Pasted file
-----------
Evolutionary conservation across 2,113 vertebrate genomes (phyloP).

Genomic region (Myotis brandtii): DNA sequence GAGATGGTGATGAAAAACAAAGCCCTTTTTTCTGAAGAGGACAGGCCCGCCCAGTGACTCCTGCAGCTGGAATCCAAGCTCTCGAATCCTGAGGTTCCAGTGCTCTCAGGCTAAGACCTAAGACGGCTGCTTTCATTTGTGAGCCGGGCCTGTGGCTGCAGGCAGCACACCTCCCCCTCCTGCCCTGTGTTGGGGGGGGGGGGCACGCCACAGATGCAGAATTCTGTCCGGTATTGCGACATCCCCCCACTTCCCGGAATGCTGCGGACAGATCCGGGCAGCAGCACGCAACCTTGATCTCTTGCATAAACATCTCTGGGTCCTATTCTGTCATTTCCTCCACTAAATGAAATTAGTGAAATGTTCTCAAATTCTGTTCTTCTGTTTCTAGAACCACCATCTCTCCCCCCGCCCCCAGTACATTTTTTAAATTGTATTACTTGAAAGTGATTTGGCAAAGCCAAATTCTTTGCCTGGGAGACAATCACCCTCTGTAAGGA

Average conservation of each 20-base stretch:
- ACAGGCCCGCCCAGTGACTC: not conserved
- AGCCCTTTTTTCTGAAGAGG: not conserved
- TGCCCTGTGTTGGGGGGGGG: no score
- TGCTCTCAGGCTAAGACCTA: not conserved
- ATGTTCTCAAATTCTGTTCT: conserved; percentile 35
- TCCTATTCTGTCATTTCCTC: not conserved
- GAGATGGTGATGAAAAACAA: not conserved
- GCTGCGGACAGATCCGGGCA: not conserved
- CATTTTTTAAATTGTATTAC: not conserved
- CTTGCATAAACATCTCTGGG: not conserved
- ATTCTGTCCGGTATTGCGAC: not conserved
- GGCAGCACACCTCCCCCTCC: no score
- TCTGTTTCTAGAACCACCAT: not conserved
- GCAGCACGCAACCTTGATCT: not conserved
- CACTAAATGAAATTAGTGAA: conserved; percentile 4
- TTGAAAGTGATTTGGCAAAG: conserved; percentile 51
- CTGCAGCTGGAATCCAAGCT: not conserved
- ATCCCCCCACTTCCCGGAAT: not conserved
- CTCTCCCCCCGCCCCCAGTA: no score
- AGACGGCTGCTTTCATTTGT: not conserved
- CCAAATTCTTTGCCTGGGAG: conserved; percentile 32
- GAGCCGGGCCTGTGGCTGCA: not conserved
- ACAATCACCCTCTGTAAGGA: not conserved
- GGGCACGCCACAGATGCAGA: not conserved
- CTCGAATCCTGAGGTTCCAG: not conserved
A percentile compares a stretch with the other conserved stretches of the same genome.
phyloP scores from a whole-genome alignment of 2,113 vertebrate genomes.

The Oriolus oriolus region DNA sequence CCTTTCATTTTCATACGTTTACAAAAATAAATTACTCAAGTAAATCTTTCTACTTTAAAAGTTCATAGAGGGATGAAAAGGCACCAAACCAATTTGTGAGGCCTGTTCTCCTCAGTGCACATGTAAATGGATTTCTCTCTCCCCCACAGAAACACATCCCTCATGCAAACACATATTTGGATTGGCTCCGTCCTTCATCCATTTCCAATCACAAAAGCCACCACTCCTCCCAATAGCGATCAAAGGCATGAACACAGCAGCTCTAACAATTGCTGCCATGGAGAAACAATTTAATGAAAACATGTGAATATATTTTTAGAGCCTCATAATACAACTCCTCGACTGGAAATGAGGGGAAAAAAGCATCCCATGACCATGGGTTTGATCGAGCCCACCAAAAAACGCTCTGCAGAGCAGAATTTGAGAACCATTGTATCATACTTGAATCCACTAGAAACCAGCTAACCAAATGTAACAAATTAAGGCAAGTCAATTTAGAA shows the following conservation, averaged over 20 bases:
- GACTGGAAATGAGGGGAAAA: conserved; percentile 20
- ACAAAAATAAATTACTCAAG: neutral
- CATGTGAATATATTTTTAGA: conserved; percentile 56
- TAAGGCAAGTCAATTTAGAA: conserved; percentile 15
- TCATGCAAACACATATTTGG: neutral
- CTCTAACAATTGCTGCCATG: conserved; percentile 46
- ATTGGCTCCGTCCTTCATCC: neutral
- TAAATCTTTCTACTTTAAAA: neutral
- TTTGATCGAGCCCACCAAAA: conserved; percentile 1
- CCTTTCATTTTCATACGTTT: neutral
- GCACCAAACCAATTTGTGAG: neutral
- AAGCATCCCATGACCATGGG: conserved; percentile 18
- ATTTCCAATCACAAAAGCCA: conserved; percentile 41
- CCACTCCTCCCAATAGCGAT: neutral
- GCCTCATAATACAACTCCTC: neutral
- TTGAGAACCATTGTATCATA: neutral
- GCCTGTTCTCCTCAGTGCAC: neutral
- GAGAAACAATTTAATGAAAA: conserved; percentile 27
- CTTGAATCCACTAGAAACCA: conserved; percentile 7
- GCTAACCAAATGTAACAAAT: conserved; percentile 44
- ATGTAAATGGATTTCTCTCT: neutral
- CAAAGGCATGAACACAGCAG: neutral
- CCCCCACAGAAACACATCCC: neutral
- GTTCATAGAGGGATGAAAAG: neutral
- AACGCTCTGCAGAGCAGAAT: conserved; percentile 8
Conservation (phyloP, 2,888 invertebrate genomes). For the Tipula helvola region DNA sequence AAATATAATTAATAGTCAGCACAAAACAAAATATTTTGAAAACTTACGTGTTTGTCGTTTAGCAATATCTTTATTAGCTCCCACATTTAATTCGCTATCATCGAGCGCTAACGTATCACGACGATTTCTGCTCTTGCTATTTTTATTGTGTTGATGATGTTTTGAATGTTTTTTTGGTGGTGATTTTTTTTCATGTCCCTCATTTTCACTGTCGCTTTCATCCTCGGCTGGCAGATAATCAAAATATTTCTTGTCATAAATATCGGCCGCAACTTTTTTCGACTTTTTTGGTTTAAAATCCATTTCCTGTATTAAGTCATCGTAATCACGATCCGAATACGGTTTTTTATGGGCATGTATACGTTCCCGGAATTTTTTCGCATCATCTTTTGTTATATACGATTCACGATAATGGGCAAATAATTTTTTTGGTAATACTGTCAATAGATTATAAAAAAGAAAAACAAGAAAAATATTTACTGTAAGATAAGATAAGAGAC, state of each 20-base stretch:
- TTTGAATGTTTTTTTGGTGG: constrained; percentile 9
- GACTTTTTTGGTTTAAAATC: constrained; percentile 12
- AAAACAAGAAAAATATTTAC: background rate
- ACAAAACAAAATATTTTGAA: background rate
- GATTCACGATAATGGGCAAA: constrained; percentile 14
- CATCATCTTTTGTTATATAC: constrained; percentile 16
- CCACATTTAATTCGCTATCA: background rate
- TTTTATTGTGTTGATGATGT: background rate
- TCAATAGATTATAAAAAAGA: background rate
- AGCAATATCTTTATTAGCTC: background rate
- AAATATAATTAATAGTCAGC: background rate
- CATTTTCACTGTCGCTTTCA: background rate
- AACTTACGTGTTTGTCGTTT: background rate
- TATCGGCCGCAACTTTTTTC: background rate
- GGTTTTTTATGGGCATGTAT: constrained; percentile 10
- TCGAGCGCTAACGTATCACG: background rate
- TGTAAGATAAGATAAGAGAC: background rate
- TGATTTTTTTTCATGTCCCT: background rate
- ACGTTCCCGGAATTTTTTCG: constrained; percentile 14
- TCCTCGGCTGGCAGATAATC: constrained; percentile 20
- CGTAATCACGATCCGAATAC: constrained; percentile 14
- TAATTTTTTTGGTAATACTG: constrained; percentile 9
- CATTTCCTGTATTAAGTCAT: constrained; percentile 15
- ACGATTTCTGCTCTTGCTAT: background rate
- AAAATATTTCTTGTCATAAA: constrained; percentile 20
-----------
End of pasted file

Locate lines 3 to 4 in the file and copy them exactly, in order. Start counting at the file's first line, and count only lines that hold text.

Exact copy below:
Average conservation of each 20-base stretch:
- ACAGGCCCGCCCAGTGACTC: not conserved